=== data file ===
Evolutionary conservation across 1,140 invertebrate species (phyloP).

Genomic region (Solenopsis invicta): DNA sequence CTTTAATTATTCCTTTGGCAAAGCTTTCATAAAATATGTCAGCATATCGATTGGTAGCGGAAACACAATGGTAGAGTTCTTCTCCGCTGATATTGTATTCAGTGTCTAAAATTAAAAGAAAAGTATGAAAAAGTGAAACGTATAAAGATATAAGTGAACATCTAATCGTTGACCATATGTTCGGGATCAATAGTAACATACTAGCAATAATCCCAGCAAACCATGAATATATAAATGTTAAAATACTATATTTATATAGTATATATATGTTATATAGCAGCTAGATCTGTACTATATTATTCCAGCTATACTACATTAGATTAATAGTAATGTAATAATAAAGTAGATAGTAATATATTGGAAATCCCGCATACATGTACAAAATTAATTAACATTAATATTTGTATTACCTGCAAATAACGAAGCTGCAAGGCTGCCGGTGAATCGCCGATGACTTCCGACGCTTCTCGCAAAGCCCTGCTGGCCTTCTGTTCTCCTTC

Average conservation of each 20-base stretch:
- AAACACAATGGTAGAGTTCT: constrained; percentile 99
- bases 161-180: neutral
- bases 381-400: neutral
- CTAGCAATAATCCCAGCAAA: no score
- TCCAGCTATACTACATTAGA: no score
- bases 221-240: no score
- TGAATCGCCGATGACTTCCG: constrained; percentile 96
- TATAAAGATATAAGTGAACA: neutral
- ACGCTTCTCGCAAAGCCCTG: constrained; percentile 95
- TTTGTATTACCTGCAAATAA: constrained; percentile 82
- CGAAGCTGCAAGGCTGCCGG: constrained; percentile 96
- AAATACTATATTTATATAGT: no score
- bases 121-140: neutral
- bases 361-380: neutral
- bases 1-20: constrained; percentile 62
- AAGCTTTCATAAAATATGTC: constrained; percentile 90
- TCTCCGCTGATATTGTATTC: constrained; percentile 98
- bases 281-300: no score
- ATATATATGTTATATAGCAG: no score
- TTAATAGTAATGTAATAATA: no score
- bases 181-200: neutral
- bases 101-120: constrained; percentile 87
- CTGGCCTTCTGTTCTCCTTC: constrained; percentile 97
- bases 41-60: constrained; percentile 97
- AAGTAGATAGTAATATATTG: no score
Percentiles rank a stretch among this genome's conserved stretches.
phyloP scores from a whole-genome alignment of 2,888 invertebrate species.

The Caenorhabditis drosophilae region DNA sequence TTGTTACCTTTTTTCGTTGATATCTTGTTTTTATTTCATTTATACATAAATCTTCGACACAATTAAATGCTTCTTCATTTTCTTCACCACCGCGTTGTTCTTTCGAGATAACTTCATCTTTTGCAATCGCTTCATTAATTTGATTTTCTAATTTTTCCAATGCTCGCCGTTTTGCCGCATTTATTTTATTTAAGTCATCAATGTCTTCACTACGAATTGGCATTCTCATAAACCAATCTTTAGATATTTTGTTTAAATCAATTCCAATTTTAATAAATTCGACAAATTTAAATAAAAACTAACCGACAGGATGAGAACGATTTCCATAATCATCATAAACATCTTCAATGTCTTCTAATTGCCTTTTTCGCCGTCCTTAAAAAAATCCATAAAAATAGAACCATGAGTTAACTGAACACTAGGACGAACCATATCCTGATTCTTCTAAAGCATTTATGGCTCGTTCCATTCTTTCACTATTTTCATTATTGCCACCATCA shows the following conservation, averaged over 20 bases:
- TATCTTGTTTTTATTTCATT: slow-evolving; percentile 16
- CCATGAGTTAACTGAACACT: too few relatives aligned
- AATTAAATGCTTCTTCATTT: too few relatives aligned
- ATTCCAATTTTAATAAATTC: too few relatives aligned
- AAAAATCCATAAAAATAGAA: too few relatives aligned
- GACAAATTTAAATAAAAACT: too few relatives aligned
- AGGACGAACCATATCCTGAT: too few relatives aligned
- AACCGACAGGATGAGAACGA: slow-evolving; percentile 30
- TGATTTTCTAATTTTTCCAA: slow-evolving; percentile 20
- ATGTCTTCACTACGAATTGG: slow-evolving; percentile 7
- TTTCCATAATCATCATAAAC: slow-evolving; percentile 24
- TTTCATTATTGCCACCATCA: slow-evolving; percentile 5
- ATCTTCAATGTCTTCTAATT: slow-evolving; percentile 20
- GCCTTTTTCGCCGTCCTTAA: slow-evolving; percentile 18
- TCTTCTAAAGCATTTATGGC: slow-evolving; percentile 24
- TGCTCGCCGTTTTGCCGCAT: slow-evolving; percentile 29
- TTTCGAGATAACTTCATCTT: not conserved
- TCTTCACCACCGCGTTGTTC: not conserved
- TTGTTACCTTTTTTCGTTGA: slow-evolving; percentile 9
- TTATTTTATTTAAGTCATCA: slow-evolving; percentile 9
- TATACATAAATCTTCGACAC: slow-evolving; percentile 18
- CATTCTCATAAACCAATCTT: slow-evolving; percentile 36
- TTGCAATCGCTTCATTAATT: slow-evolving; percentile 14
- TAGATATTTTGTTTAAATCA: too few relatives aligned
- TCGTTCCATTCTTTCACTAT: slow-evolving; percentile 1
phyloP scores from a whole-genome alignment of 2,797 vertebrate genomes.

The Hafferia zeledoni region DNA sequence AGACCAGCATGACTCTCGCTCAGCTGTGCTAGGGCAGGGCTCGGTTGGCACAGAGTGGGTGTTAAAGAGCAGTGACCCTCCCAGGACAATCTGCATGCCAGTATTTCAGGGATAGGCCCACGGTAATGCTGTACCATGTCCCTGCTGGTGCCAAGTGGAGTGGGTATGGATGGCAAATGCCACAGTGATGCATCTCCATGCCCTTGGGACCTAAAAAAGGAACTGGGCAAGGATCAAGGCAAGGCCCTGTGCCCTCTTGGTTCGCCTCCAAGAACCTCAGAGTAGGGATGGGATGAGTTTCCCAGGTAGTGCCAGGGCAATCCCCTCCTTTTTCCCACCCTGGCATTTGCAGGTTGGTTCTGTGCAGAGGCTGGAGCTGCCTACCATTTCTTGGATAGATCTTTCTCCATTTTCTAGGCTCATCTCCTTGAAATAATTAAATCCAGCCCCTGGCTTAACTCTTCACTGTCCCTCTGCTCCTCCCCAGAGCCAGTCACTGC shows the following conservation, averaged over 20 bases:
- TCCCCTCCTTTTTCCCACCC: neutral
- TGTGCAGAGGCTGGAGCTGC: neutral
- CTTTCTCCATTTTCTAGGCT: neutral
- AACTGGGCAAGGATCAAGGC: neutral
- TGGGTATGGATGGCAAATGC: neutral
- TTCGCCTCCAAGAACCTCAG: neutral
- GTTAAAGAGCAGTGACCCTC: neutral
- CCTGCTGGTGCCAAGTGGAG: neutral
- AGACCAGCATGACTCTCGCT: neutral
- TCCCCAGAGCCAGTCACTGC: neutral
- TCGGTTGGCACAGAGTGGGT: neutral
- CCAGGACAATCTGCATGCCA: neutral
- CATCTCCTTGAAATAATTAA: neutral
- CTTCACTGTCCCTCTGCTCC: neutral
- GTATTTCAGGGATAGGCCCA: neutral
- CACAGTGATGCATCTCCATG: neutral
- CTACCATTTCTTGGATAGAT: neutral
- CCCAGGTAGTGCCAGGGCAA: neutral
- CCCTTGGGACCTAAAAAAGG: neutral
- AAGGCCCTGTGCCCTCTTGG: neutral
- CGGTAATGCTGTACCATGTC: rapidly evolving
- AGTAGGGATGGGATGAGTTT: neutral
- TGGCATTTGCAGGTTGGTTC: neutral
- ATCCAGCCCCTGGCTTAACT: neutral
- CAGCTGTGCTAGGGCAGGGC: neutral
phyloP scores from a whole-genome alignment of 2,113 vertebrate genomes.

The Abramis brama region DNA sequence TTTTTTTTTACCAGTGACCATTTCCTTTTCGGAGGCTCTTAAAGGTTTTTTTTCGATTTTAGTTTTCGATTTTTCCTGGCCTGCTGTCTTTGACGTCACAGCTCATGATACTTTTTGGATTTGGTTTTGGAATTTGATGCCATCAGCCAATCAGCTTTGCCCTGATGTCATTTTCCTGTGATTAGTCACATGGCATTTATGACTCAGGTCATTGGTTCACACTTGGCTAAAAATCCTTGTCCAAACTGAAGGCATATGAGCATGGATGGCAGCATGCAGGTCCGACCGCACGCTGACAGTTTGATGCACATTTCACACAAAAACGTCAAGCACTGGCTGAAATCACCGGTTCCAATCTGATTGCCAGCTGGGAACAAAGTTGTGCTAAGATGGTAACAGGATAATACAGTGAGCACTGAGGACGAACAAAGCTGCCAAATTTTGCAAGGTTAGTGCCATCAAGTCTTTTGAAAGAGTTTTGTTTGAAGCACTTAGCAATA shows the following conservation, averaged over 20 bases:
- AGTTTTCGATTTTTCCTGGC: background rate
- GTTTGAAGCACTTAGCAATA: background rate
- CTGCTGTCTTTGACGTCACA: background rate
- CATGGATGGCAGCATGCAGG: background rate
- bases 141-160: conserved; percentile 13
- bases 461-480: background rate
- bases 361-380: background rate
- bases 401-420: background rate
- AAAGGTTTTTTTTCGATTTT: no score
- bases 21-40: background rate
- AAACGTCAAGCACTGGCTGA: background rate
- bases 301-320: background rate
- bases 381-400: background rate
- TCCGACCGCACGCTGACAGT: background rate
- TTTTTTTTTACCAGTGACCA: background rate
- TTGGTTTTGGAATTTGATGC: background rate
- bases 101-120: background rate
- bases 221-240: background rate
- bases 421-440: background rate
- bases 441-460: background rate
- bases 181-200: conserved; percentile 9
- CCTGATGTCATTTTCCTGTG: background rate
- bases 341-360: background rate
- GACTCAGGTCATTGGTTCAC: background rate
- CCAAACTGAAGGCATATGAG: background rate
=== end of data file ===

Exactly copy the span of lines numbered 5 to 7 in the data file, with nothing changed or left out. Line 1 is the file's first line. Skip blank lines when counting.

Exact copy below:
- bases 161-180: neutral
- bases 381-400: neutral
- CTAGCAATAATCCCAGCAAA: no score